Why does the ministering priest have to be so physically perfect? Why are so many “discriminated against” and disqualified?
I am pro-discrimination, so I may be biased as I attempt to wrap my mind around these restrictions. To discriminate is to see clearly the difference between things and then judge accordingly.
Discriminating must be the most unpopular thing anyone could ever do in our current society of professing ethical subjectivists (by that I only mean that the doctrine that “everyone can do whatever he or she thinks is ‘right for him’ or ‘right for her’ in his or her own eyes.” Okay, that was lame. This is how my students phrase it with the pronoun-antecedent disagreement intact: “Everyone can do whatever they think is right.” (Shudder twice–once for the poor grammar and once for the morally outrageous and utterly indefensible position.) I love to discriminate. I love to understand things as they are, comprehend them fully. Anything less is utter disrespect.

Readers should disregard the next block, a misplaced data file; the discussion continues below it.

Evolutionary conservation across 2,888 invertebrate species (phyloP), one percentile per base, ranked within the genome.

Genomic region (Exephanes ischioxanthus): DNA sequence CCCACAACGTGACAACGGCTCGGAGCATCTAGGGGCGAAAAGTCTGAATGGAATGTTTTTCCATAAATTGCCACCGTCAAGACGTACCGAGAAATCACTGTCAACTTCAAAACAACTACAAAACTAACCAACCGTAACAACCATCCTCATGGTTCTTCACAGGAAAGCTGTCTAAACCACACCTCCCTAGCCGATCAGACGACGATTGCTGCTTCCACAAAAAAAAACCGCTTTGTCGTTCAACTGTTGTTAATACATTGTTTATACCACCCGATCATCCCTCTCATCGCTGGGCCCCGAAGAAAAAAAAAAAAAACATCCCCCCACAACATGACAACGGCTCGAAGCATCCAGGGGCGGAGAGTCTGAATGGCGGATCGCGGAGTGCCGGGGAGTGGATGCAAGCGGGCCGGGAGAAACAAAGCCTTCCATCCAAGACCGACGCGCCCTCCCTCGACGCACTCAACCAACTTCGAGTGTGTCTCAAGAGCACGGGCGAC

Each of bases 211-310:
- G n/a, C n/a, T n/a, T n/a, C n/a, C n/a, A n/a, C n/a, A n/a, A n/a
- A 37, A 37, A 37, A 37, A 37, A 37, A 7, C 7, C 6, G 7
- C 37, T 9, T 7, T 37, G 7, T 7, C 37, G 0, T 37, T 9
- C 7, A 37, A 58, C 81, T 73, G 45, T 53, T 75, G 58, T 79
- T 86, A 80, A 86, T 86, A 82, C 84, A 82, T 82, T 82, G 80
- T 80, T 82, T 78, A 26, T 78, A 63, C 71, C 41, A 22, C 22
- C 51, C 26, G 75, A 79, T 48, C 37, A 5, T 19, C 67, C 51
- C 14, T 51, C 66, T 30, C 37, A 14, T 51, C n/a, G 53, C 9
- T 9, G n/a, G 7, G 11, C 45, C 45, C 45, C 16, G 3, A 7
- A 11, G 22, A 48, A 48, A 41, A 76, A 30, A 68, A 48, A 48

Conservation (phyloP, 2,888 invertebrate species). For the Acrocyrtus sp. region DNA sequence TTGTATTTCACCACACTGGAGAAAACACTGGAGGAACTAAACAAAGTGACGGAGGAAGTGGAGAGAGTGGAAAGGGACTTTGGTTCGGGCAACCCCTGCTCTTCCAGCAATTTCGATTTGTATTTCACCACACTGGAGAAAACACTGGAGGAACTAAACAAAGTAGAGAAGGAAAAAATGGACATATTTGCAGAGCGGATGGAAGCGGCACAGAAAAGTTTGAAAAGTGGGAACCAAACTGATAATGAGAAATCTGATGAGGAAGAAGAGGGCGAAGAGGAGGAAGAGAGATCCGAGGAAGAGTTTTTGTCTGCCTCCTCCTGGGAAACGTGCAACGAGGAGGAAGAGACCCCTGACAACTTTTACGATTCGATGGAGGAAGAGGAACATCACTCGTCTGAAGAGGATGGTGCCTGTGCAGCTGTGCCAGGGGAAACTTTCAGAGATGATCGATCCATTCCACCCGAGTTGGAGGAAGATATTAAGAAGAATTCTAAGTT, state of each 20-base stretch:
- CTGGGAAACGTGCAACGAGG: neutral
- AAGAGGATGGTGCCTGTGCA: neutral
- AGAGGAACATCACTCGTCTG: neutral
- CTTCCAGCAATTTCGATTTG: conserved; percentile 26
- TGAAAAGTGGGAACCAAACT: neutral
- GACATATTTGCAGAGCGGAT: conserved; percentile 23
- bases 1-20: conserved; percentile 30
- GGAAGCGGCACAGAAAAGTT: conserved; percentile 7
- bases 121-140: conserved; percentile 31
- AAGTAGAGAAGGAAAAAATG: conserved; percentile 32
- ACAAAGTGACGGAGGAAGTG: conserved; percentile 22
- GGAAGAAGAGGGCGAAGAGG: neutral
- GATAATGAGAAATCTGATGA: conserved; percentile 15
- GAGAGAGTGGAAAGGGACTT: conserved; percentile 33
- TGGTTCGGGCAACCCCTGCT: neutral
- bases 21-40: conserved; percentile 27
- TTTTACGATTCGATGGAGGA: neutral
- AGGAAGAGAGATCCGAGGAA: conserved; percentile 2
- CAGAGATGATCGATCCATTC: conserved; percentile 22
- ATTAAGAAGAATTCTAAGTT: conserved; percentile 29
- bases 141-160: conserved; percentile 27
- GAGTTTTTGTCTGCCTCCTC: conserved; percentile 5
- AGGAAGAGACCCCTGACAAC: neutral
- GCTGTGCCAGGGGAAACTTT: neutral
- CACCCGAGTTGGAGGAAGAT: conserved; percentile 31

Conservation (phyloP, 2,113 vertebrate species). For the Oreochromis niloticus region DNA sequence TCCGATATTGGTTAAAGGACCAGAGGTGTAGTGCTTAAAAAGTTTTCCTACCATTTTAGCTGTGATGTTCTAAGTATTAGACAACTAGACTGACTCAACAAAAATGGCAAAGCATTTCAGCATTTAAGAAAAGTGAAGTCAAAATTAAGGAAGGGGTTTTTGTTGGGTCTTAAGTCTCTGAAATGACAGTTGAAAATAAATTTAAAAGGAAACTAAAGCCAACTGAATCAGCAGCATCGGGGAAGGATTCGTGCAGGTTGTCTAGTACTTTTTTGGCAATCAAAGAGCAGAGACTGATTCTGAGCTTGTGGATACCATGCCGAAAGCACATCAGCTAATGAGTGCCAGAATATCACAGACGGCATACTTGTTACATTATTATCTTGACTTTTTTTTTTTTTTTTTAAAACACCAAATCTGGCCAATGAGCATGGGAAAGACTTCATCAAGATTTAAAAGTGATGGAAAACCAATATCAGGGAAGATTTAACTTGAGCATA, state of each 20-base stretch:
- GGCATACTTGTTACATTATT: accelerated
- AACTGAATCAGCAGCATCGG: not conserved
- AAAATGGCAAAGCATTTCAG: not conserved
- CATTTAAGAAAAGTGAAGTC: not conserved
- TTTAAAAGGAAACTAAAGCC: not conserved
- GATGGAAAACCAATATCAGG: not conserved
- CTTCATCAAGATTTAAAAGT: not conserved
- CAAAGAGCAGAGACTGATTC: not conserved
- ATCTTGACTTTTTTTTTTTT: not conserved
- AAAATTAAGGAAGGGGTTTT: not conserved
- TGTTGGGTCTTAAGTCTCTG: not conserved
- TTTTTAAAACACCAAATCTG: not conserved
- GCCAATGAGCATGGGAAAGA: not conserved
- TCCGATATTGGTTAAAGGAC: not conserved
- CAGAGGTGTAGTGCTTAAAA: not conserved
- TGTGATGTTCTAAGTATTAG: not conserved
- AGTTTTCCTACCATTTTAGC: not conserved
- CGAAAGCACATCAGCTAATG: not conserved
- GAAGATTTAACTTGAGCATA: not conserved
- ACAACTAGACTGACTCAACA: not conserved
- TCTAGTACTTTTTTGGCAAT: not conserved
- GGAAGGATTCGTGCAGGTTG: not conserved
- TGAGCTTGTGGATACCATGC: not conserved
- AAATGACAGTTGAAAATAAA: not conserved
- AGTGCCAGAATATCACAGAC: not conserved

Back to the topic at hand, discrimination in the context of the Levites, the temple was supposed to be a copy of the one in Heaven. Do we really want lame priests in the heavenly temple? Can’t they all be every whit whole? Maybe that’s part of what was being demonstrated: the heavenly one will consist of perfected people–perfected by God himself. No disease, not because disease disqualifies a person but because God will heal the person.
The priest was supposed to be–as far as humanly possible–a reflection of part of Yeshua’s ministry, a sign pointing in his direction for ever more. Yeshua’s a spotless, sinless lamb. He’s also the annointed high priest after the order of Malchizedek. This discrimination is not an evil discrimination. It brings with it a greater understanding of the Messiah.